By Steve Hickoff
Has your decoy spread gone stale? Do ducks pass your blind but keep going? Try these tricks on late-season ducks that have seen everything.
We duck hunters fall into bad habits sometimes and get lazy: same spot, same spread, same calling and same results if we’ve been skunked the last few times out. Mix it up. Ignore your old locations and try some new ones.
Get permission where you’ve seen fresh birds in a new location that doesn’t seem to be feeling any pressure. It might pay off as a one day flash hunt, or be the start of a new tradition. As always with gaining access, explain what you’ll be doing there and who you’ll be bringing into the spot, if anyone. And when you kill some ducks, offer some to the farmer or deed holder. They may politely decline but the gesture means plenty.
“Go big or go home.” We duck hunters sometimes operate by this rule. Well, big water with huge decoy spreads sometimes puts birds on the supper table. When it doesn’t, try opposing tactics. Hit small water with just a minimal number of decoys. Late in the season migrating ducks might trust just a handful of floaters on a little pond as opposed to hundreds on the nearby lake.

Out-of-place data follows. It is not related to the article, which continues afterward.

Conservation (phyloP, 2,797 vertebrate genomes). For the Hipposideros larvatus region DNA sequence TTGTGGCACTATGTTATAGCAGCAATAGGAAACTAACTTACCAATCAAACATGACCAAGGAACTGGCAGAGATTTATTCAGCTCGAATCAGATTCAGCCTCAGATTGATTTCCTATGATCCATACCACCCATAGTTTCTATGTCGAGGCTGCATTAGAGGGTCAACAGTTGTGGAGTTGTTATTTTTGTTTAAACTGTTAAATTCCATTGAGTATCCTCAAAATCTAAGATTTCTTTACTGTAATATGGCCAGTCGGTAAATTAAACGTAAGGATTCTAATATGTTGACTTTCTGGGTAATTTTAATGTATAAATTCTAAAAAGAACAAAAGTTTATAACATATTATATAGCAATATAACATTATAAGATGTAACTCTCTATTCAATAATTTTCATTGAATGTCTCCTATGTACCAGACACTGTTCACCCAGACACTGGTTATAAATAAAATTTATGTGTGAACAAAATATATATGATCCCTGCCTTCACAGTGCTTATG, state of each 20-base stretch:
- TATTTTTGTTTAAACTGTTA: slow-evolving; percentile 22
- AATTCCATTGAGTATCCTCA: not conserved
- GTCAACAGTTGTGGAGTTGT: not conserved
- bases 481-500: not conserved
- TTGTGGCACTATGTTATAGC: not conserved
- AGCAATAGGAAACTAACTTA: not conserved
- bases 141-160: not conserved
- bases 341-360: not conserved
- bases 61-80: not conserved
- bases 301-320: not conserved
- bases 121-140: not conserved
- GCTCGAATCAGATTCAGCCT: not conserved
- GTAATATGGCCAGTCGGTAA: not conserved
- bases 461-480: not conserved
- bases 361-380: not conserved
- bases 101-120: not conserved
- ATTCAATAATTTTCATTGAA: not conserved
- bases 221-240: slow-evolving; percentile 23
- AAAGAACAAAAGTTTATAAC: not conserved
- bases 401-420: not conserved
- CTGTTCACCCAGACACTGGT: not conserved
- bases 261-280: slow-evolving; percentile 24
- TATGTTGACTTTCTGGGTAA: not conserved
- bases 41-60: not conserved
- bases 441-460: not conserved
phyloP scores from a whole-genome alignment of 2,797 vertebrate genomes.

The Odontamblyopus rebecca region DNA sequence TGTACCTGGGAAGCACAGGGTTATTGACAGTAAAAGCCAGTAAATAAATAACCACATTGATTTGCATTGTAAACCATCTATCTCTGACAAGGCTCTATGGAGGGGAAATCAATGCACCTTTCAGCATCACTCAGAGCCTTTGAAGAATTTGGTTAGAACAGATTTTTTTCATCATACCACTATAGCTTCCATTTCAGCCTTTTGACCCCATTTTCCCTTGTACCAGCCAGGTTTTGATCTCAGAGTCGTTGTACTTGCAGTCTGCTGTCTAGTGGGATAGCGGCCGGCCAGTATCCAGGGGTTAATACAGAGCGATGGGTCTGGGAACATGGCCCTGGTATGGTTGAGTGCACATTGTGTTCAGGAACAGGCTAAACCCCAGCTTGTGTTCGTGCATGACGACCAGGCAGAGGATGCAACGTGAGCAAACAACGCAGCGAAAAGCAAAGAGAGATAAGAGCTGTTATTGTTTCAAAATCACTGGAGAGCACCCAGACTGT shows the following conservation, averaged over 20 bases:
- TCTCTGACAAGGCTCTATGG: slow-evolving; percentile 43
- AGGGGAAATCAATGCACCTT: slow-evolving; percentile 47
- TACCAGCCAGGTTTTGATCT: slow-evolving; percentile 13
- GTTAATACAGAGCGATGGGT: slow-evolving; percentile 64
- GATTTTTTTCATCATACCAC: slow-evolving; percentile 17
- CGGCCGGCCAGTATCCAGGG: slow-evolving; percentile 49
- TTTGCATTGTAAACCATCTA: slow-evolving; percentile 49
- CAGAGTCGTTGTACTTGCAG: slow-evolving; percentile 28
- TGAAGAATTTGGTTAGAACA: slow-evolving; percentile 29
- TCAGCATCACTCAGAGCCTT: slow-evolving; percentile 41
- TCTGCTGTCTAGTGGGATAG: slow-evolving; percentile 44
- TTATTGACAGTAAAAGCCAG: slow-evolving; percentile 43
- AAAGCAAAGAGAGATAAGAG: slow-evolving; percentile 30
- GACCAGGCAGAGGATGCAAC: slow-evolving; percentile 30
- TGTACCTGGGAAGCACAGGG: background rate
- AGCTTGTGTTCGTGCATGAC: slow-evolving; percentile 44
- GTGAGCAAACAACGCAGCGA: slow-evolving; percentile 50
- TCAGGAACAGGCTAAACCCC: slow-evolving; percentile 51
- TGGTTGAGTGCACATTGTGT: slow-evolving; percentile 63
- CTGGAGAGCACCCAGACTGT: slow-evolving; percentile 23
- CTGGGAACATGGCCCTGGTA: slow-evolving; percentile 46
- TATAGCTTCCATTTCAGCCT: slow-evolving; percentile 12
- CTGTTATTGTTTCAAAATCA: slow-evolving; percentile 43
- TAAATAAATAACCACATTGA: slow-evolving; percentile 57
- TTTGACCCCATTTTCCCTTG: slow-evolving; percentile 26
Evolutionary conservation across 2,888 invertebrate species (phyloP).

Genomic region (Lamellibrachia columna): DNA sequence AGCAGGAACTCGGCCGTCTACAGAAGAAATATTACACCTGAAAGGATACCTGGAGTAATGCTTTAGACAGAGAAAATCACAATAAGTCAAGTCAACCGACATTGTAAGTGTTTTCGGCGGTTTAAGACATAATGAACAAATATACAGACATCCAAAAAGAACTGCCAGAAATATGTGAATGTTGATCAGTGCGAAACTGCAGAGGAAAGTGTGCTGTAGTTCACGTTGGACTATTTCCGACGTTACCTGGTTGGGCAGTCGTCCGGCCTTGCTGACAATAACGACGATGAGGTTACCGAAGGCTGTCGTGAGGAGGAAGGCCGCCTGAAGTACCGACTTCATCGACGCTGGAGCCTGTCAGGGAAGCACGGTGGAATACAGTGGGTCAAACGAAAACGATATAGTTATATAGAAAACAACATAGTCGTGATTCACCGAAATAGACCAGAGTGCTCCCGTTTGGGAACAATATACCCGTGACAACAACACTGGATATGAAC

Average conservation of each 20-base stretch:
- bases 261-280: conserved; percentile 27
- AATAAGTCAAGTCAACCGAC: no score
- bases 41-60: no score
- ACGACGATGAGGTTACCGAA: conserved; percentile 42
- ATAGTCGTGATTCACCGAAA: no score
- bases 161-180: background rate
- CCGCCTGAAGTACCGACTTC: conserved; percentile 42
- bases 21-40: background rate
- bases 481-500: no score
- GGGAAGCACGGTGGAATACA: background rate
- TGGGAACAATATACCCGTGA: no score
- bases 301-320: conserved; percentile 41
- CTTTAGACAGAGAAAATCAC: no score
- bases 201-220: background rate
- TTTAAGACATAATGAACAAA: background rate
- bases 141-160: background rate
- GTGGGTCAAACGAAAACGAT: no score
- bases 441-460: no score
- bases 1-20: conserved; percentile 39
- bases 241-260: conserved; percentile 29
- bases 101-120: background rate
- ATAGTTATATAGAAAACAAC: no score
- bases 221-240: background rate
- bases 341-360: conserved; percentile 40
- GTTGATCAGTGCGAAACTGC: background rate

Are you a puddle duck hunter fond of greenheads? Has your spot gone stale? Hunt diver ducks then. Action is action, no matter your preferred species.
Your Yamaha ATV or Side-by-Side hasn’t seen any ride time since you tagged your early-season deer. Maybe you should get it out again for late-season ducks. The beauty of a four-wheeler is you can transport plenty of gear – including decoys – a long distance in a safe and reliable way.
Are you pretty much a decoy and call kind of waterfowler? Try jump-shooting loafing birds at midday where available. Whether you bring a dog along or not, it’s much like upland bird hunting and shooting.
Find one new location to duck hunt this season by simply studying maps. Remote ponds, if yet unfrozen, can provide refuge to pressured birds. This includes backcountry river systems, small streams and big water inlets.